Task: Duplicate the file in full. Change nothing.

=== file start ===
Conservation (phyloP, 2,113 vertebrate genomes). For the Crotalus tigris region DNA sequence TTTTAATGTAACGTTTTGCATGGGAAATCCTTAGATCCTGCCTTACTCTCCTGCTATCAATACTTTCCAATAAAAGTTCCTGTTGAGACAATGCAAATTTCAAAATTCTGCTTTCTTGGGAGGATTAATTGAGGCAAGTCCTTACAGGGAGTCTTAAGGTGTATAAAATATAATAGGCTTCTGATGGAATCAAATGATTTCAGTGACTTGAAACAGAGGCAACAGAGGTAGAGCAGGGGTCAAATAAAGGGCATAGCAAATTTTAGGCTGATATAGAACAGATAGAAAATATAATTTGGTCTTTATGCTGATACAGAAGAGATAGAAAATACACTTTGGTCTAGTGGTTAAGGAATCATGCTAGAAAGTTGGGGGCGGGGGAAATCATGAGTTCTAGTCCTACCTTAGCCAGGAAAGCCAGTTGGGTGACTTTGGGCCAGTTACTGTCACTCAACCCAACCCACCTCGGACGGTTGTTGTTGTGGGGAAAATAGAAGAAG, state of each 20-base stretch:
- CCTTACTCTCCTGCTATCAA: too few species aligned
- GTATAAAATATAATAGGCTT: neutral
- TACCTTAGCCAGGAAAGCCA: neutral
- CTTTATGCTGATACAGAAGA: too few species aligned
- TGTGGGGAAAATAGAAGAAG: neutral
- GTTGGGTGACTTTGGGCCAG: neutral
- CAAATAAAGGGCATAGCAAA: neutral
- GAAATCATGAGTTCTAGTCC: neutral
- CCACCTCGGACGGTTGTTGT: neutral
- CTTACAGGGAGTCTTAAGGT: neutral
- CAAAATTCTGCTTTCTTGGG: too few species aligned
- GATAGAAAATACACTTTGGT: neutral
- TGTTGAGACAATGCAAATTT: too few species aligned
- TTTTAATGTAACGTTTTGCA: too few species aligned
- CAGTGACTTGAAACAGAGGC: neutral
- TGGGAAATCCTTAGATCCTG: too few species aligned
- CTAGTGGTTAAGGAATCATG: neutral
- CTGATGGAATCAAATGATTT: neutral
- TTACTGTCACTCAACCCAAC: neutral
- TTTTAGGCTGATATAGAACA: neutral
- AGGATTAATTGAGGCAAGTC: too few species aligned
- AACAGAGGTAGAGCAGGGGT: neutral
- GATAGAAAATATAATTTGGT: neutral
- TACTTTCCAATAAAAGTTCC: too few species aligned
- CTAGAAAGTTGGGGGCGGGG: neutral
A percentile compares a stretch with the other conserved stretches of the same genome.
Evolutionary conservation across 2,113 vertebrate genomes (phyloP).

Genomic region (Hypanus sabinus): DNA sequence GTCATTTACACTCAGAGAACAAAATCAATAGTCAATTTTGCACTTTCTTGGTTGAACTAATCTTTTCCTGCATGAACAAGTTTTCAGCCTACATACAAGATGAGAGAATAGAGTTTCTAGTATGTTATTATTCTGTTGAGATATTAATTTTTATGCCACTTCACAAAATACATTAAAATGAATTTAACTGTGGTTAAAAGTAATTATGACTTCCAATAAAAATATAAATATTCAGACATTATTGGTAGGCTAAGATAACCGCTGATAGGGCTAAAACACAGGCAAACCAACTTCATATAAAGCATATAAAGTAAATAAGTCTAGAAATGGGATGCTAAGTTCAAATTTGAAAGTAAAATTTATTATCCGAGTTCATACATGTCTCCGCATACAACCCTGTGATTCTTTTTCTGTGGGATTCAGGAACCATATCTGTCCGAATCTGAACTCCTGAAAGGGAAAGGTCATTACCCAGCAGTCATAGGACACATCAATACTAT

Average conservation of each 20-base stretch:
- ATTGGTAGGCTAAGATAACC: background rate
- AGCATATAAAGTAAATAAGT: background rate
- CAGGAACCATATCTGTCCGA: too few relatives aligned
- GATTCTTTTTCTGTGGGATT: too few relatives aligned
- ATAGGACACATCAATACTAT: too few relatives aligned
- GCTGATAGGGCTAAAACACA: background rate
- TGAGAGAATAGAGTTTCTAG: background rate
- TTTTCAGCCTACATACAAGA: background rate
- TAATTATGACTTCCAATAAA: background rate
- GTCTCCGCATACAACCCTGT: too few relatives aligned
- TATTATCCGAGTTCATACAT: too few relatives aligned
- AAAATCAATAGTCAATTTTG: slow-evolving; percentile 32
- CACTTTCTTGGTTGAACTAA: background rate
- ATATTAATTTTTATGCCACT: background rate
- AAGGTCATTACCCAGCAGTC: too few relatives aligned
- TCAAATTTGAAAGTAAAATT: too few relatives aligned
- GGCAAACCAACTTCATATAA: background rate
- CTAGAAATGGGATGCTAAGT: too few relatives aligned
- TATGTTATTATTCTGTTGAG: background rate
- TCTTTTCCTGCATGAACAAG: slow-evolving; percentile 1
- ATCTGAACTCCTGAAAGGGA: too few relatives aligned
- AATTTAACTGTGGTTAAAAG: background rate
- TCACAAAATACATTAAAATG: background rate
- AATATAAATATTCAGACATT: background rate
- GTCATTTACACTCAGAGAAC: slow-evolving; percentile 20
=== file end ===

Conservation (phyloP, 2,113 vertebrate genomes). For the Crotalus tigris region DNA sequence TTTTAATGTAACGTTTTGCATGGGAAATCCTTAGATCCTGCCTTACTCTCCTGCTATCAATACTTTCCAATAAAAGTTCCTGTTGAGACAATGCAAATTTCAAAATTCTGCTTTCTTGGGAGGATTAATTGAGGCAAGTCCTTACAGGGAGTCTTAAGGTGTATAAAATATAATAGGCTTCTGATGGAATCAAATGATTTCAGTGACTTGAAACAGAGGCAACAGAGGTAGAGCAGGGGTCAAATAAAGGGCATAGCAAATTTTAGGCTGATATAGAACAGATAGAAAATATAATTTGGTCTTTATGCTGATACAGAAGAGATAGAAAATACACTTTGGTCTAGTGGTTAAGGAATCATGCTAGAAAGTTGGGGGCGGGGGAAATCATGAGTTCTAGTCCTACCTTAGCCAGGAAAGCCAGTTGGGTGACTTTGGGCCAGTTACTGTCACTCAACCCAACCCACCTCGGACGGTTGTTGTTGTGGGGAAAATAGAAGAAG, state of each 20-base stretch:
- CCTTACTCTCCTGCTATCAA: too few species aligned
- GTATAAAATATAATAGGCTT: neutral
- TACCTTAGCCAGGAAAGCCA: neutral
- CTTTATGCTGATACAGAAGA: too few species aligned
- TGTGGGGAAAATAGAAGAAG: neutral
- GTTGGGTGACTTTGGGCCAG: neutral
- CAAATAAAGGGCATAGCAAA: neutral
- GAAATCATGAGTTCTAGTCC: neutral
- CCACCTCGGACGGTTGTTGT: neutral
- CTTACAGGGAGTCTTAAGGT: neutral
- CAAAATTCTGCTTTCTTGGG: too few species aligned
- GATAGAAAATACACTTTGGT: neutral
- TGTTGAGACAATGCAAATTT: too few species aligned
- TTTTAATGTAACGTTTTGCA: too few species aligned
- CAGTGACTTGAAACAGAGGC: neutral
- TGGGAAATCCTTAGATCCTG: too few species aligned
- CTAGTGGTTAAGGAATCATG: neutral
- CTGATGGAATCAAATGATTT: neutral
- TTACTGTCACTCAACCCAAC: neutral
- TTTTAGGCTGATATAGAACA: neutral
- AGGATTAATTGAGGCAAGTC: too few species aligned
- AACAGAGGTAGAGCAGGGGT: neutral
- GATAGAAAATATAATTTGGT: neutral
- TACTTTCCAATAAAAGTTCC: too few species aligned
- CTAGAAAGTTGGGGGCGGGG: neutral
A percentile compares a stretch with the other conserved stretches of the same genome.
Evolutionary conservation across 2,113 vertebrate genomes (phyloP).

Genomic region (Hypanus sabinus): DNA sequence GTCATTTACACTCAGAGAACAAAATCAATAGTCAATTTTGCACTTTCTTGGTTGAACTAATCTTTTCCTGCATGAACAAGTTTTCAGCCTACATACAAGATGAGAGAATAGAGTTTCTAGTATGTTATTATTCTGTTGAGATATTAATTTTTATGCCACTTCACAAAATACATTAAAATGAATTTAACTGTGGTTAAAAGTAATTATGACTTCCAATAAAAATATAAATATTCAGACATTATTGGTAGGCTAAGATAACCGCTGATAGGGCTAAAACACAGGCAAACCAACTTCATATAAAGCATATAAAGTAAATAAGTCTAGAAATGGGATGCTAAGTTCAAATTTGAAAGTAAAATTTATTATCCGAGTTCATACATGTCTCCGCATACAACCCTGTGATTCTTTTTCTGTGGGATTCAGGAACCATATCTGTCCGAATCTGAACTCCTGAAAGGGAAAGGTCATTACCCAGCAGTCATAGGACACATCAATACTAT

Average conservation of each 20-base stretch:
- ATTGGTAGGCTAAGATAACC: background rate
- AGCATATAAAGTAAATAAGT: background rate
- CAGGAACCATATCTGTCCGA: too few relatives aligned
- GATTCTTTTTCTGTGGGATT: too few relatives aligned
- ATAGGACACATCAATACTAT: too few relatives aligned
- GCTGATAGGGCTAAAACACA: background rate
- TGAGAGAATAGAGTTTCTAG: background rate
- TTTTCAGCCTACATACAAGA: background rate
- TAATTATGACTTCCAATAAA: background rate
- GTCTCCGCATACAACCCTGT: too few relatives aligned
- TATTATCCGAGTTCATACAT: too few relatives aligned
- AAAATCAATAGTCAATTTTG: slow-evolving; percentile 32
- CACTTTCTTGGTTGAACTAA: background rate
- ATATTAATTTTTATGCCACT: background rate
- AAGGTCATTACCCAGCAGTC: too few relatives aligned
- TCAAATTTGAAAGTAAAATT: too few relatives aligned
- GGCAAACCAACTTCATATAA: background rate
- CTAGAAATGGGATGCTAAGT: too few relatives aligned
- TATGTTATTATTCTGTTGAG: background rate
- TCTTTTCCTGCATGAACAAG: slow-evolving; percentile 1
- ATCTGAACTCCTGAAAGGGA: too few relatives aligned
- AATTTAACTGTGGTTAAAAG: background rate
- TCACAAAATACATTAAAATG: background rate
- AATATAAATATTCAGACATT: background rate
- GTCATTTACACTCAGAGAAC: slow-evolving; percentile 20